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Exploring association of mobile phone access with positive health outcomes and behaviors amongst post-partum mothers in rural Malawi

Abstract

Background

Access to mass media and emerging technologies (e.g., cell phones, the internet, and social media) is a social determinant of health that has been shown to profoundly influence women’s health outcomes. In the African region, where women in rural settings with limited access to care are most vulnerable to maternal mortality and other pregnancy-related morbidities, mobile phone access can be an important and life-saving health determinant.

Objective

The goal of this study was to examine the association between mobile/cellular phone ownership and health behaviors of post-partum mothers in rural Malawi.

Methods

In this cross-sectional study, we recruited and consented a convenient sample of 174 post-partum mothers of 4- and 5-month-olds who were attending well-child clinics in Gowa, situated in the rural Ntcheu district of Malawi. Using logistic regression models, we hypothesized that compared to non-cell phone owners, mobile phone ownership will be predictive (greater odds) of antenatal visit frequency, exclusive breastfeeding knowledge and practices, health-seeking behaviors, and involvement in motherhood support groups; and protective (lower odds) of infant illnesses, breastfeeding challenges, and post-partum depressive symptoms.

Results

Mobile phones were highly prevalent in this rural setting, with 45% (n = 79) of post-partum women indicating they owned at least one cell phone. Cell phone owners tended to have higher levels of education (p < 0.012) and wealth (p < 0.001). Interestingly, mobile phone ownership was only associated with exclusive breastfeeding practices; and phone owners had 75% lower odds of exclusively breastfeeding (adj. OR 0.25; 95% CI: 0.07–0.92, p = 0.038) in multivariable models. Though not statistically significant but clinically meaningful, cell phone ownership was associated with fewer depressive symptoms (adj. OR 0.84; 95% CI: 0.39–1.84, p = 0.67) and more social support (adj. OR 1.14; 95% CI: 0.61–2.13, p = 0.70).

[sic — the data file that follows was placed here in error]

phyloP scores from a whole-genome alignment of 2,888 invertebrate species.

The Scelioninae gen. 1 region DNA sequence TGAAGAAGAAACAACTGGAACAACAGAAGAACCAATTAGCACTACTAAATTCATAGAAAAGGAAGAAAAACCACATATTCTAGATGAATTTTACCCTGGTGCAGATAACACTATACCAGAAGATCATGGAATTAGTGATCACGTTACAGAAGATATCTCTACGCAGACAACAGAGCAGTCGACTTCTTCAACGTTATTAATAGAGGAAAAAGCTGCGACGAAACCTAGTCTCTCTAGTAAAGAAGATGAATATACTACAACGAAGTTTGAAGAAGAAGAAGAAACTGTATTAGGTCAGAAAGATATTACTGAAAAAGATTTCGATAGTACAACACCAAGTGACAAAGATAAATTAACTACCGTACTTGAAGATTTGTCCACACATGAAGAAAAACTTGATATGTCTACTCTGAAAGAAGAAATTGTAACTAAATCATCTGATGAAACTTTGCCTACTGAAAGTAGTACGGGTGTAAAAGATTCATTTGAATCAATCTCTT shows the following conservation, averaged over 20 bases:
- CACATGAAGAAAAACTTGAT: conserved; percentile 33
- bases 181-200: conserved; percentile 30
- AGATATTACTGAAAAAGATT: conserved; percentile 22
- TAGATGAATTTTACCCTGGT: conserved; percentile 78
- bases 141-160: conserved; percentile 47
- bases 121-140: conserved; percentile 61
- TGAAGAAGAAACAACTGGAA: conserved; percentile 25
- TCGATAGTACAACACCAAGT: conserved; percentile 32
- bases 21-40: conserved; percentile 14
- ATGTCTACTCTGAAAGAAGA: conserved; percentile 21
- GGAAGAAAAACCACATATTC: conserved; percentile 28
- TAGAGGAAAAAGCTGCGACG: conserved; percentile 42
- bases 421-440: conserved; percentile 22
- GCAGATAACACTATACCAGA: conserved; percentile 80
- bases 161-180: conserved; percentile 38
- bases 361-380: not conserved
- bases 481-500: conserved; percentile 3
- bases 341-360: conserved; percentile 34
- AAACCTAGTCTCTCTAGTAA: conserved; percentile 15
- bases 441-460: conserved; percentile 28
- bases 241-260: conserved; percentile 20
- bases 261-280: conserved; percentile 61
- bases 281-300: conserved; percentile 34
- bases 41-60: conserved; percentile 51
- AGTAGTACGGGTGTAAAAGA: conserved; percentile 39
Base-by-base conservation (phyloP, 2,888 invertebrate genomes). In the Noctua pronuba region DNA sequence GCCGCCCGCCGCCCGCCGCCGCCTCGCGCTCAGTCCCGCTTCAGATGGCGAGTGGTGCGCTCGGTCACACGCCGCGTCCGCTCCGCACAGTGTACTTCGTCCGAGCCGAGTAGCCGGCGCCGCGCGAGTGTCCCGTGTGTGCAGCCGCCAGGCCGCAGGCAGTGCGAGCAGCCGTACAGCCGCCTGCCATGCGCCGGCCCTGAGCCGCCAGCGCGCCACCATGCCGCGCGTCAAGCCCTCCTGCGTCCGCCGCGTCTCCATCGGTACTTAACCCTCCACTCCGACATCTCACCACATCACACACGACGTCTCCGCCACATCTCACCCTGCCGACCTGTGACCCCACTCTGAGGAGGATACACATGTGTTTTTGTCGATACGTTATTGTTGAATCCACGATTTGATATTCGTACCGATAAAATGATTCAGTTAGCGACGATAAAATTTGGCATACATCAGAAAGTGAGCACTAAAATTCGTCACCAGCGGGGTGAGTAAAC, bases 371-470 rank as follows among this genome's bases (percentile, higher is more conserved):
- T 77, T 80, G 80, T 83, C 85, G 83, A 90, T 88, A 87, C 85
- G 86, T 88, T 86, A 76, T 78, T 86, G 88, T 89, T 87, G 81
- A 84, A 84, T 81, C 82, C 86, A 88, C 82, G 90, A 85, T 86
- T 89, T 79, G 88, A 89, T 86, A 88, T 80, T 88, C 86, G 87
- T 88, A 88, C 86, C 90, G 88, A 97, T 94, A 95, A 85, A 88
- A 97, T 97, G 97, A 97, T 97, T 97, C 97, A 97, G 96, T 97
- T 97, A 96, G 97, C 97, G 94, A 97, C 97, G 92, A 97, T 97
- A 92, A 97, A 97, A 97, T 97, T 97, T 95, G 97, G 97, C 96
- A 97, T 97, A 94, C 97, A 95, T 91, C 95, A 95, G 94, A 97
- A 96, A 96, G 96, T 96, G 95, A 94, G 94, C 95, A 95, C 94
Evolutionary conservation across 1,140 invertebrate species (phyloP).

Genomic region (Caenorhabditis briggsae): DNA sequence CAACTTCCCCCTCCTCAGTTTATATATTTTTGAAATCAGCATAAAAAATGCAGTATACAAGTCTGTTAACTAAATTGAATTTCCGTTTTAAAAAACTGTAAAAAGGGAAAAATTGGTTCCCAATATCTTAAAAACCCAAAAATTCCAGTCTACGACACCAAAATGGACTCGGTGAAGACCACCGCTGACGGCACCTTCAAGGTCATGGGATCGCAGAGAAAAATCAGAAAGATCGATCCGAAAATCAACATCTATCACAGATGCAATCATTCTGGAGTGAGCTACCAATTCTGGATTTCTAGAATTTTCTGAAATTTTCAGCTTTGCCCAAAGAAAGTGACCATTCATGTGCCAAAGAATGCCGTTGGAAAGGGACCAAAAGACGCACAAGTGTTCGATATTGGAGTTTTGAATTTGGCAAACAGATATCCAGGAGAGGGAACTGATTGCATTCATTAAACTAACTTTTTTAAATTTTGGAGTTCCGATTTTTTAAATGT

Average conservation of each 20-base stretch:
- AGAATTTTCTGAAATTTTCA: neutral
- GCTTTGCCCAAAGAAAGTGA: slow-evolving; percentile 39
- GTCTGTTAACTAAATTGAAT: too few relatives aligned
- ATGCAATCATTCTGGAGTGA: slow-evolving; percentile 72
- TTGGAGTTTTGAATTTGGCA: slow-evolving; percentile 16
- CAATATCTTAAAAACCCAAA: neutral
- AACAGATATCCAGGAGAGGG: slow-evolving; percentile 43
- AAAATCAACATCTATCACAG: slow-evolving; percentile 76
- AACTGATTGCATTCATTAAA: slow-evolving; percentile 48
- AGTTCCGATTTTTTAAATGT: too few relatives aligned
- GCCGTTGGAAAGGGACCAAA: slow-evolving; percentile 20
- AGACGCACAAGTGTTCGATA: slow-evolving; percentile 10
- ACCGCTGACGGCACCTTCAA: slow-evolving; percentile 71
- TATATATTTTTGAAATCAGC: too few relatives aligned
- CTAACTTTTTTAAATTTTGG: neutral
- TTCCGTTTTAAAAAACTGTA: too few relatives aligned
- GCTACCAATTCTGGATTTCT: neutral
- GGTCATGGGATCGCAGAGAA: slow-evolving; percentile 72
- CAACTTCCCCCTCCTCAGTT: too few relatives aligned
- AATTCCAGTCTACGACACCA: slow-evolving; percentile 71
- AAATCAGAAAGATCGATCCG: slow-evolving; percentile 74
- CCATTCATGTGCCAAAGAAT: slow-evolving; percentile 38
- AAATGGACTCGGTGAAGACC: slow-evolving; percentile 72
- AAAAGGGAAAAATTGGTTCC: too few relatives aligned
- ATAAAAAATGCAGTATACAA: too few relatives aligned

Conclusions

Digital literacy and internet connectivity are social determinants of health, thus delving deeper into mothers’ digital experiences to identify and ameliorate their unique barriers to full digital access will be crucial to successful implementation of digital interventions to address post-partum challenges for women in hard-to-reach settings such as ours. Such interventions are of even greater relevance as the Covid-19 pandemic has increased the urgency of reaching vulnerable, marginalized populations.

Peer Review reports

Background

In 2014, the World Health Organization (WHO) launched its second Global Health Initiative, calling for affordable and practical technology for low-to-middle-income countries (LMICs) [1, 2]. Since this declaration, the uptake and usage of mobile phone and internet technology across the African continent has burgeoned. The continent has recorded the fastest growth of internet users in the last few years, with users across the region increasing by more than 20 percent year-on-year [3, 4]. Cell phone technology is at the forefront of innovation, and the importance of technology in healthcare is becoming increasingly evident [1, 2, 5]. Access to mass media and emerging technologies (e.g., cell phones, the internet, and social media) is a social determinant of health [6] that has been shown to profoundly influence women’s health outcomes [7,8,9]. In the African region, where women in rural settings with limited access to care, are most vulnerable to maternal mortality and other pregnancy-related morbidities [10, 11], mobile phone access can be an important and life-saving health determinant.

The post-partum period is a time of immense vulnerability in every woman’s reproductive trajectory. Women report drastic physical, social, and emotional changes that if not carefully evaluated and monitored, can have profound detrimental effects on their own and their infants’ health [12, 13]. Though some literature exists on the integration of mobile phone technology and health, few research groups have examined the association between cellular phone ownership and “positive” or expected health behaviors and outcomes; particularly in post-partum mothers in rural African settings, who may be most vulnerable to adverse post-partum outcomes [10]. In this manuscript, we describe the characteristics of post-partum mothers who are mobile phone users in the rural Ntcheu District in the central region of Malawi, and explore how cell phone owners differ from their peers in terms of maternal and infant health practices and outcomes. We hypothesized that cell phone ownership would be associated with greater frequency of antenatal visits, higher exclusive breastfeeding rates and knowledge, more health-seeking behaviors, and greater involvement in motherhood support groups. We also expected and hypothesize that mothers who own cell phones will have fewer reports of breastfeeding problems, infant illnesses, and depressive symptoms.

Understanding the penetration of cell phones and the characteristics, health outcomes, and behaviors of cell phone users in this unique population offers clinicians, researchers, and implementation scientists opportunities to develop contextually appropriate and targeted interventions for a traditionally hard-to-reach yet vulnerable population of women.

Methods

Study design

We used a cross-sectional design for this study; where maternal attributes/behaviors and cell phone ownership were assessed at the same time.

Study setting and data collection